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E3 show: Games get real with tactile tools

Future of gaming is all touchy-feely

Devices that promise to make gameplay more comfortable by replacing standard controllers and keyboards make a regular appearance at the E3 (Electronics Entertainment Expo) show in Los Angeles. The best actually make gaming more fun. This year's crop of teeth rattling, motion-sensing, Matrix-mimicking devices feel even more real.

It's not just that you can feel the onscreen action. Some of the products shown as prototypes at previous shows are on display in their final form here at this week's event, prior to their commercial release.

Most notable is Essential Reality's P5 glove controller. In the works for years, the P5 will finally reach store shelves in August. At around £100 plus VAT it's not for the casual gamer, but serious PC or console game fans will certainly want to try the futuristic-looking device. The lightweight glove of the two-piece peripheral slips over your hand and communicates with an infrared USB base that tracks your hand movements in six different directions.

At launch, the glove will ship with up to three P5-optimised games in the box, although its developers say it offers basic functionality with all PC games. Essential Reality is working with game developers to retrofit older games and plan future ones for optimum performance with the glove on both consoles and PCs, according to a spokesperson.

The device has a geek chic look about it, but that aesthetic is pretty well shot once you start to use it. After all, it's hard to look cool when you're waving maniacally at your digital enemies.

Another product shown at last year's E3 and now ready to ship is Maui Innovative Peripherals’ CyMouse. The $180 (around £123 plus VAT) product, available through Maui's website, includes a lightweight headpiece and an infrared USB base. You can program the unit to perform macros plus keystroke and mouse-click combinations, but the CyMouse will not replace the mouse, says a company executive.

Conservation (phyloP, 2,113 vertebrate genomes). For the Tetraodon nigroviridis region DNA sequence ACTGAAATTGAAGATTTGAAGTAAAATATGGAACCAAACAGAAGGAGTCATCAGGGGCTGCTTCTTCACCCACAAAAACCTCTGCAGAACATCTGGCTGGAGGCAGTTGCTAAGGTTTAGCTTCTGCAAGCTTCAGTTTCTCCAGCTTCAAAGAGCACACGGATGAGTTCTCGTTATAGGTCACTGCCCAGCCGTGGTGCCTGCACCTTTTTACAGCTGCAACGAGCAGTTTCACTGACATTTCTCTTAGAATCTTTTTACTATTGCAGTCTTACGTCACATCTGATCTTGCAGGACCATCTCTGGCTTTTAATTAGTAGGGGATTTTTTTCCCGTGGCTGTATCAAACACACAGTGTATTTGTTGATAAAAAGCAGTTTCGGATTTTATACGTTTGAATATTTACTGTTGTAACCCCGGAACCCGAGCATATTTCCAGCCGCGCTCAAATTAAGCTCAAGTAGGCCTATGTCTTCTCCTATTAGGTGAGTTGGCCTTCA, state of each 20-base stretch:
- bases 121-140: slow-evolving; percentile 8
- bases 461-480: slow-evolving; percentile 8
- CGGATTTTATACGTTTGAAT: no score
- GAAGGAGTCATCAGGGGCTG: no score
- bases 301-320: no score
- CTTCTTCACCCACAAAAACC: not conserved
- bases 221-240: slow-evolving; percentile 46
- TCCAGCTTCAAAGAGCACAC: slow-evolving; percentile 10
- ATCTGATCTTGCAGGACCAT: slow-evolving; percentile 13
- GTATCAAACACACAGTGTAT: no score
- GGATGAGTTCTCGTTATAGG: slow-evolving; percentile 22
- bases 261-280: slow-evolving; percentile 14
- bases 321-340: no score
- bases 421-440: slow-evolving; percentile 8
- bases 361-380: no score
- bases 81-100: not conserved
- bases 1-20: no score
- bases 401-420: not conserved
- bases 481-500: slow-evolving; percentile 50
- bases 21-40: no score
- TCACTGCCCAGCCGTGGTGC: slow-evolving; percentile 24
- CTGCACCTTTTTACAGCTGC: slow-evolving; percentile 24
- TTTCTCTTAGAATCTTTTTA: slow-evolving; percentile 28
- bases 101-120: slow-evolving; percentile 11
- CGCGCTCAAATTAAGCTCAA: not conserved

Since PC games are keyboard-based users have considerably more ways to manipulate the action than with a console. But mastering all those spread-out keys can be difficult (especially for those with small hands). The £40 (plus VAT) Space Devilfish from Idizm is designed to change that.

The unique hourglass-shaped device, scheduled for release in July, offers large keys in a palm-sized configuration. Built-in wrist support and retractable stabilisers that let you rest it on your leg make it relatively comfortable to use. Add force-feedback features and complete programmability and you may find yourself giving your keyboard the cold shoulder the next time you sit down for some action.

Thrustmaster has its own keyboard replacement on the floor this year, too. Called the Tacticalboard, the company expects to ship it this spring with a price tag of around £50 plus VAT.

Made up of five zones, the Tacticalboard has 13 buttons in the Action zone, 7 in the Thumb zone and 22 on two levels in the Command zone. The fourth zone is the gel wrist rest, while the fifth is the Chatterbox zone that, with the bundled software, lets you talk to your online opponents.

Finally, a Nyko Technologies product addresses a problem common with gamers who play for hours on end — sweaty palms.

The AirFlo gamepad-style controller has a CPU fan in the unit that delivers a perspiration-busting flow of cool air to combatant's hands. The unit's fan runs at two speeds and also has built-in force feedback. Expect to pay around £30 for them when they come out for Xbox and GameCube later in the year.


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